Caleb Orecchio here with an overview of my 2018 CXC experience.
Apologies in advance for blurry photos herein.
Another Cartoon Crossroads Columbus is in the books. This year was as fun as ever. On Thursday, I made it to The Billy Ireland Museum in Columbus in time to see Michael DeForge talk to Tom Spurgeon about his career. Tom asked a lot of good questions and brought up many good points that I haven’t heard many people ask DeForge. At the Q+A portion I, being a Comics Workbook person, asked about his use of the grid and how he determined what kind of grid he would use for what kind of story. He basically said that he thought that grids with two columns are funnier than grids with three or more columns which I thought was a good answer
Friday I went back to The Billy Ireland and hung out with Kurt Ankeny and Chris Pitzer for a bit and went up to see the two great new exhibits, Koyama and Friends and Artistically MAD. Yes of course the MAD exhibit was awesome, but seeing the collection of Annie Koyama was a real treat. Seeing contemporary cartoonists’ work hung in one of the sacred temples of comics was energizing for me as a comics maker.
The Museum was selling some of the overflow from their collection in the lobby which included some amazing old fanzines, obscure comic magazines and of course plenty of dumb comics. Everything I just mentioned is my favorite kinds of comic shopping. I paraded the gems I found like a person pushing spiritual literature in Las Vegas. Chris Pitzer geeked out when he saw my copy of “Tara” by William Black and we eventually bargained for a trade.
Kurt and I missed the Koyama panel but made it to the Jim Woodring event moderated by Tom Spurgeon. I have not really heard or read many interviews with Woodring so I was going in fresh in a way. It was a great talk, and Woodring was a great interviewee. At the end of the talk, Tom surprised Woodring and the rest of the audience by awarding him with the this year’s Master Cartoonist award. It was a very touching moment and I am always happy to see people being awarded at CXC.
Back to the “The Billy” where a reception was held with food and drinks followed by the official thank yous by Jenni Robb and Jeff Smith and then, a bewildered John Porcellino received the Transformative Work award for his legendary King-Cat comics. The whole place was glassy-eyed.
While everyone went to see Lynn Johnston, I bailed to spend time with friends in town. I wish I would have stayed to see Johnston’s panel. All my sources tell me it was a great time.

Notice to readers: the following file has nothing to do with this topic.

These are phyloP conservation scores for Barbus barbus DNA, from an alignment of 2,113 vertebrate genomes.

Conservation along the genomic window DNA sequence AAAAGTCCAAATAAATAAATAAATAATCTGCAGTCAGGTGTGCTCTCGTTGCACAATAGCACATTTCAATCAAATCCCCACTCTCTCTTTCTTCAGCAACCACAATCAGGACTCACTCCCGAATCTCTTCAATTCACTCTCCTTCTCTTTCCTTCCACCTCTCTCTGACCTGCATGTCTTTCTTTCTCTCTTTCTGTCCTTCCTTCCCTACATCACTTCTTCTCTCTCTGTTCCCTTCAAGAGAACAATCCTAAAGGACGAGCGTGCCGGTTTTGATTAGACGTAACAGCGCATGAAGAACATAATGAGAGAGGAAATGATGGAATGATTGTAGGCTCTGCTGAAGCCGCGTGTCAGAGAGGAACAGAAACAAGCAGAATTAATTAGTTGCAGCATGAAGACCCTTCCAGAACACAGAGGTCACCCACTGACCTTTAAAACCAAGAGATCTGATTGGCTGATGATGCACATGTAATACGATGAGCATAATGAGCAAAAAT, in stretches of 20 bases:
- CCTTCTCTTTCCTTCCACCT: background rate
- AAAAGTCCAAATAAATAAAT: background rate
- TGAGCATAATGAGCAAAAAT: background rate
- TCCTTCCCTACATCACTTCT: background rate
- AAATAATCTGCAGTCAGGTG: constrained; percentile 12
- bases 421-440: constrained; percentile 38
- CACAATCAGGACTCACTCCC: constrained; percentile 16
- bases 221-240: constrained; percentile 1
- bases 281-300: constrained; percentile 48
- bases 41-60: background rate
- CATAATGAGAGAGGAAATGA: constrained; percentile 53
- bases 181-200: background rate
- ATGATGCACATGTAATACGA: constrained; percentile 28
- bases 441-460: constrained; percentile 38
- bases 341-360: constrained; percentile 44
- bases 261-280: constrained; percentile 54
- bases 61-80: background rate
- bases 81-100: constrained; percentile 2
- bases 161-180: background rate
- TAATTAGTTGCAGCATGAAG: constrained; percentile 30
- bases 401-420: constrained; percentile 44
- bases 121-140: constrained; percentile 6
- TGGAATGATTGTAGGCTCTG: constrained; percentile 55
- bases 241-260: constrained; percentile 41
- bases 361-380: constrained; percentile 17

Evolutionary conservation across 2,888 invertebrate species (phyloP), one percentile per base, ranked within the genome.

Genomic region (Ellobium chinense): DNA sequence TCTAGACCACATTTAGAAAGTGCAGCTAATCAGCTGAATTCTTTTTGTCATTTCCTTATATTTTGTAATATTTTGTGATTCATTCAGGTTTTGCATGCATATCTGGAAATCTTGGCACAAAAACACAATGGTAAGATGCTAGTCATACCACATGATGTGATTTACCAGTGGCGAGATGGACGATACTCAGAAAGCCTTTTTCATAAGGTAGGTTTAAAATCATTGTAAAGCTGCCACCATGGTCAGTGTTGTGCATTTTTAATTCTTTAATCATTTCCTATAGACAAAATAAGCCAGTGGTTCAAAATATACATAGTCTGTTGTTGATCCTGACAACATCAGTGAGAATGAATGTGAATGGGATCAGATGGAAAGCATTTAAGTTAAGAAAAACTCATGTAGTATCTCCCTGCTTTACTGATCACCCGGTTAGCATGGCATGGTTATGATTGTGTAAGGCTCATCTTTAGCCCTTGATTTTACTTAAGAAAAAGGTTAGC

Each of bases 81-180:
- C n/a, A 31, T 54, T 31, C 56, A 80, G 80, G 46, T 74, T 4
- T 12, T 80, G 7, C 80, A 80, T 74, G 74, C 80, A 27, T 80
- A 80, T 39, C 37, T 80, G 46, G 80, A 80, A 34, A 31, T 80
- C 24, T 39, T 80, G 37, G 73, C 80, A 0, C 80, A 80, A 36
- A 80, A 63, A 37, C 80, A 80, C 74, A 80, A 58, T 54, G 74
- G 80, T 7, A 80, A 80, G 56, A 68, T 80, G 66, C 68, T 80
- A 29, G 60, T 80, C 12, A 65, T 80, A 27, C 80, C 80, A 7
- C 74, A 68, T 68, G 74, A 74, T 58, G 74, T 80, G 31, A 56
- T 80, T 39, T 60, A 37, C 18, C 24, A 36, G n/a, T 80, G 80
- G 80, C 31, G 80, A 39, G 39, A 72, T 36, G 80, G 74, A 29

Saturday, the first day of the expo, Juan Fernandez and I were the dynamic duo representing Comics Workbook. We had two, count ’em, two tables. One we sold comics by Comics Workbook gang members, and the other was a drawing table. Juan had pads of paper, loose sheets and note cards ready for anyone and everyone willing to participate.
Juan is a very gracious and patient teacher. He would jam with kids who would come by the table, too shy to draw without a nudge. We met a lot of parents who were very happy we were there, letting kids (young and old) have a hands-on experience at comic-making.
The best part for us were the workshops. This year we held workshops on the same floor as the expo and really felt like we were part of the show. Juan had two workshops, and I had one. All three filled the room to the brim. Thank you CXC for providing that space for us. The workshops were a complete success.
The famous Emerging Artist award went to Keren Katz. I love being able to see this award being announced because the recipient has no real way of knowing they will win. There are no nominations announced or anything like that so the winners always express gratitude in a raw honest way with no rehearsal. Congrats Keren.
At the end of the first expo day, I, being a Central Ohio native, took off for a friends house to watch Ohio State beat Penn State. It was a stressful one, but the win made the holes in the drywall worth it.
Sunday, was business as usual. Juan has his last workshop. We sold some comics. We talked to other cartoonists and guests and attendees and all that. The last surprise of the show was that Tom Spurgeon announced that Jeff Smith was stepping down as president of CXC, but would continue to serve as art director. Then, unbeknownst to Jeff, he was being awarded a special edition of the Master Cartoonist award; as well as a very special letter from the city of Columbus thanking him for his contribution to his community. Smith was slightly embarrassed to recieve an award at his own show, but the gesture was not lost on him.
The show winded down quietly then Juan and I headed to the after party early to catch a drink with Ron Wimberly. Juan and Ron had an engaging discussion while I watched as if at a tennis court. My brain was fried from the show and my arms were almost too weak to lift my beer. Frank had sent me with a delivery for Ron, but I totally spaced and forgot to even mention it. Whoops.
The Great Weekend wound down and everyone went back to their homes and hotels. As always, CXC was a blast. This is my “home show” and am proud latch my identity onto it for better or for worse. The staff and volunteers at the show were amazing as always. Once during the expo I thought, I’m thirsty. Then, lo and behold, a volunteer came by with water bottles. Mind-reading volunteers is a rare and blessed thing and they are only at CXC as far as I know.
Thank you as always to Tom Spurgeon for directing yet another great show. Thank you to the Board and everyone involved at all the different venues. And of course thank you to Lucy Caswell, without whom none of this would exit. You make cartoonists feel appreciated which is hard to do. Thanks
10-01-2018 – by Niall Breen